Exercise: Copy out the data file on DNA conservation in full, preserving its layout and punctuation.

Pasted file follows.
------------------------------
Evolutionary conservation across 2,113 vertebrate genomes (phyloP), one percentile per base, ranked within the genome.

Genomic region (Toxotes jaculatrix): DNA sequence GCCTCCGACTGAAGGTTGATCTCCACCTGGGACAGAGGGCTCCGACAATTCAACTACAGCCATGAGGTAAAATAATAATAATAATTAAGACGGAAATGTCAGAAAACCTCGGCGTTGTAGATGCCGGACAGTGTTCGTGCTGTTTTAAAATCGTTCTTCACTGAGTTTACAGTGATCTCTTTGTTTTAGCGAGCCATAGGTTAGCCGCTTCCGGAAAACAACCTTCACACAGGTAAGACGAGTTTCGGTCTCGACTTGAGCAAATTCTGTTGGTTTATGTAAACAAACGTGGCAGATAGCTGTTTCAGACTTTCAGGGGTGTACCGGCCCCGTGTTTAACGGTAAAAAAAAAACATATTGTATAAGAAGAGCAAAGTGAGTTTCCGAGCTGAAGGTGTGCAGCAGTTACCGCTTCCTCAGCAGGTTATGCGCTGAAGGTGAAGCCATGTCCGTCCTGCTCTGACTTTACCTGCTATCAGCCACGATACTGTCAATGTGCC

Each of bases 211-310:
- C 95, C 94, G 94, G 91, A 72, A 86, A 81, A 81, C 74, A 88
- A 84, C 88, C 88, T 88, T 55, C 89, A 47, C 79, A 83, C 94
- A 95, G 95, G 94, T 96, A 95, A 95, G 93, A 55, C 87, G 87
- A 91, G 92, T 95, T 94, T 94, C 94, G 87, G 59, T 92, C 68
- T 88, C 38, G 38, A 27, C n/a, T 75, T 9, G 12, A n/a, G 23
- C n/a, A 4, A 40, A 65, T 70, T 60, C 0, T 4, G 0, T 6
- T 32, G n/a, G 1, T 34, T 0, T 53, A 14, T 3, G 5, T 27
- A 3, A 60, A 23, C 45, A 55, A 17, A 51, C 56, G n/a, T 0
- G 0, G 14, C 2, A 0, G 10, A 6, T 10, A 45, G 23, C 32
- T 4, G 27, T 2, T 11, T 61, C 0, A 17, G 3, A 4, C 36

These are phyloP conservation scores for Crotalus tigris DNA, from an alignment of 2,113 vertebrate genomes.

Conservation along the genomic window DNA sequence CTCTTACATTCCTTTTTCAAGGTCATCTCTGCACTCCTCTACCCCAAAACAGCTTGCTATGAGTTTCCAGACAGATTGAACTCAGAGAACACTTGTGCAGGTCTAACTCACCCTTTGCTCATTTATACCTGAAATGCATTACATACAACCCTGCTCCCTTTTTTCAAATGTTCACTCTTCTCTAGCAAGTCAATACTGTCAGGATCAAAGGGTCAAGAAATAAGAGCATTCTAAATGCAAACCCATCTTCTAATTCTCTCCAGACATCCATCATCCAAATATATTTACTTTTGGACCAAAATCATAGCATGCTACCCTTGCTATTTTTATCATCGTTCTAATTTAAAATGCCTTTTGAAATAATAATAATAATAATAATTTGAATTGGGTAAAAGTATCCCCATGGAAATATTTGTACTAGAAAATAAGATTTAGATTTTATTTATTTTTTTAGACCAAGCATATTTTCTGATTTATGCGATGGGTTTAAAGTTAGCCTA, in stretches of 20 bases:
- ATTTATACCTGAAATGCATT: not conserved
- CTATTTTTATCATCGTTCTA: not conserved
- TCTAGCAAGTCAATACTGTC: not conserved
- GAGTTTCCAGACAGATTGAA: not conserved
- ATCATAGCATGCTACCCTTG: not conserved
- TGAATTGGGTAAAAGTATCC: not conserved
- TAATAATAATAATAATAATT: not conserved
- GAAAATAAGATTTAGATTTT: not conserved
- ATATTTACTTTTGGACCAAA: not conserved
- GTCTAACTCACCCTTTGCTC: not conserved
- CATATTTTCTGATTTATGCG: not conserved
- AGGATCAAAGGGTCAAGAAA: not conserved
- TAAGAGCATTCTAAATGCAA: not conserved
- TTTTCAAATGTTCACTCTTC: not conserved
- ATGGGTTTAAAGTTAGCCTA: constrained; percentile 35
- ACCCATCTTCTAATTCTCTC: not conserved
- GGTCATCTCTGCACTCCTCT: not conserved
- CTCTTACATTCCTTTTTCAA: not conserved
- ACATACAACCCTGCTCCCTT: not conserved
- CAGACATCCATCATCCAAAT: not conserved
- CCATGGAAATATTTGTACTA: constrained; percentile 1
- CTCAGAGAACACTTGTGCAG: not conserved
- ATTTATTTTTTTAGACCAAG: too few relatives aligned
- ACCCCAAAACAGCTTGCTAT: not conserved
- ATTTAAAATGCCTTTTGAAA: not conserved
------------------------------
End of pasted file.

Evolutionary conservation across 2,113 vertebrate genomes (phyloP), one percentile per base, ranked within the genome.

Genomic region (Toxotes jaculatrix): DNA sequence GCCTCCGACTGAAGGTTGATCTCCACCTGGGACAGAGGGCTCCGACAATTCAACTACAGCCATGAGGTAAAATAATAATAATAATTAAGACGGAAATGTCAGAAAACCTCGGCGTTGTAGATGCCGGACAGTGTTCGTGCTGTTTTAAAATCGTTCTTCACTGAGTTTACAGTGATCTCTTTGTTTTAGCGAGCCATAGGTTAGCCGCTTCCGGAAAACAACCTTCACACAGGTAAGACGAGTTTCGGTCTCGACTTGAGCAAATTCTGTTGGTTTATGTAAACAAACGTGGCAGATAGCTGTTTCAGACTTTCAGGGGTGTACCGGCCCCGTGTTTAACGGTAAAAAAAAAACATATTGTATAAGAAGAGCAAAGTGAGTTTCCGAGCTGAAGGTGTGCAGCAGTTACCGCTTCCTCAGCAGGTTATGCGCTGAAGGTGAAGCCATGTCCGTCCTGCTCTGACTTTACCTGCTATCAGCCACGATACTGTCAATGTGCC

Each of bases 211-310:
- C 95, C 94, G 94, G 91, A 72, A 86, A 81, A 81, C 74, A 88
- A 84, C 88, C 88, T 88, T 55, C 89, A 47, C 79, A 83, C 94
- A 95, G 95, G 94, T 96, A 95, A 95, G 93, A 55, C 87, G 87
- A 91, G 92, T 95, T 94, T 94, C 94, G 87, G 59, T 92, C 68
- T 88, C 38, G 38, A 27, C n/a, T 75, T 9, G 12, A n/a, G 23
- C n/a, A 4, A 40, A 65, T 70, T 60, C 0, T 4, G 0, T 6
- T 32, G n/a, G 1, T 34, T 0, T 53, A 14, T 3, G 5, T 27
- A 3, A 60, A 23, C 45, A 55, A 17, A 51, C 56, G n/a, T 0
- G 0, G 14, C 2, A 0, G 10, A 6, T 10, A 45, G 23, C 32
- T 4, G 27, T 2, T 11, T 61, C 0, A 17, G 3, A 4, C 36

These are phyloP conservation scores for Crotalus tigris DNA, from an alignment of 2,113 vertebrate genomes.

Conservation along the genomic window DNA sequence CTCTTACATTCCTTTTTCAAGGTCATCTCTGCACTCCTCTACCCCAAAACAGCTTGCTATGAGTTTCCAGACAGATTGAACTCAGAGAACACTTGTGCAGGTCTAACTCACCCTTTGCTCATTTATACCTGAAATGCATTACATACAACCCTGCTCCCTTTTTTCAAATGTTCACTCTTCTCTAGCAAGTCAATACTGTCAGGATCAAAGGGTCAAGAAATAAGAGCATTCTAAATGCAAACCCATCTTCTAATTCTCTCCAGACATCCATCATCCAAATATATTTACTTTTGGACCAAAATCATAGCATGCTACCCTTGCTATTTTTATCATCGTTCTAATTTAAAATGCCTTTTGAAATAATAATAATAATAATAATTTGAATTGGGTAAAAGTATCCCCATGGAAATATTTGTACTAGAAAATAAGATTTAGATTTTATTTATTTTTTTAGACCAAGCATATTTTCTGATTTATGCGATGGGTTTAAAGTTAGCCTA, in stretches of 20 bases:
- ATTTATACCTGAAATGCATT: not conserved
- CTATTTTTATCATCGTTCTA: not conserved
- TCTAGCAAGTCAATACTGTC: not conserved
- GAGTTTCCAGACAGATTGAA: not conserved
- ATCATAGCATGCTACCCTTG: not conserved
- TGAATTGGGTAAAAGTATCC: not conserved
- TAATAATAATAATAATAATT: not conserved
- GAAAATAAGATTTAGATTTT: not conserved
- ATATTTACTTTTGGACCAAA: not conserved
- GTCTAACTCACCCTTTGCTC: not conserved
- CATATTTTCTGATTTATGCG: not conserved
- AGGATCAAAGGGTCAAGAAA: not conserved
- TAAGAGCATTCTAAATGCAA: not conserved
- TTTTCAAATGTTCACTCTTC: not conserved
- ATGGGTTTAAAGTTAGCCTA: constrained; percentile 35
- ACCCATCTTCTAATTCTCTC: not conserved
- GGTCATCTCTGCACTCCTCT: not conserved
- CTCTTACATTCCTTTTTCAA: not conserved
- ACATACAACCCTGCTCCCTT: not conserved
- CAGACATCCATCATCCAAAT: not conserved
- CCATGGAAATATTTGTACTA: constrained; percentile 1
- CTCAGAGAACACTTGTGCAG: not conserved
- ATTTATTTTTTTAGACCAAG: too few relatives aligned
- ACCCCAAAACAGCTTGCTAT: not conserved
- ATTTAAAATGCCTTTTGAAA: not conserved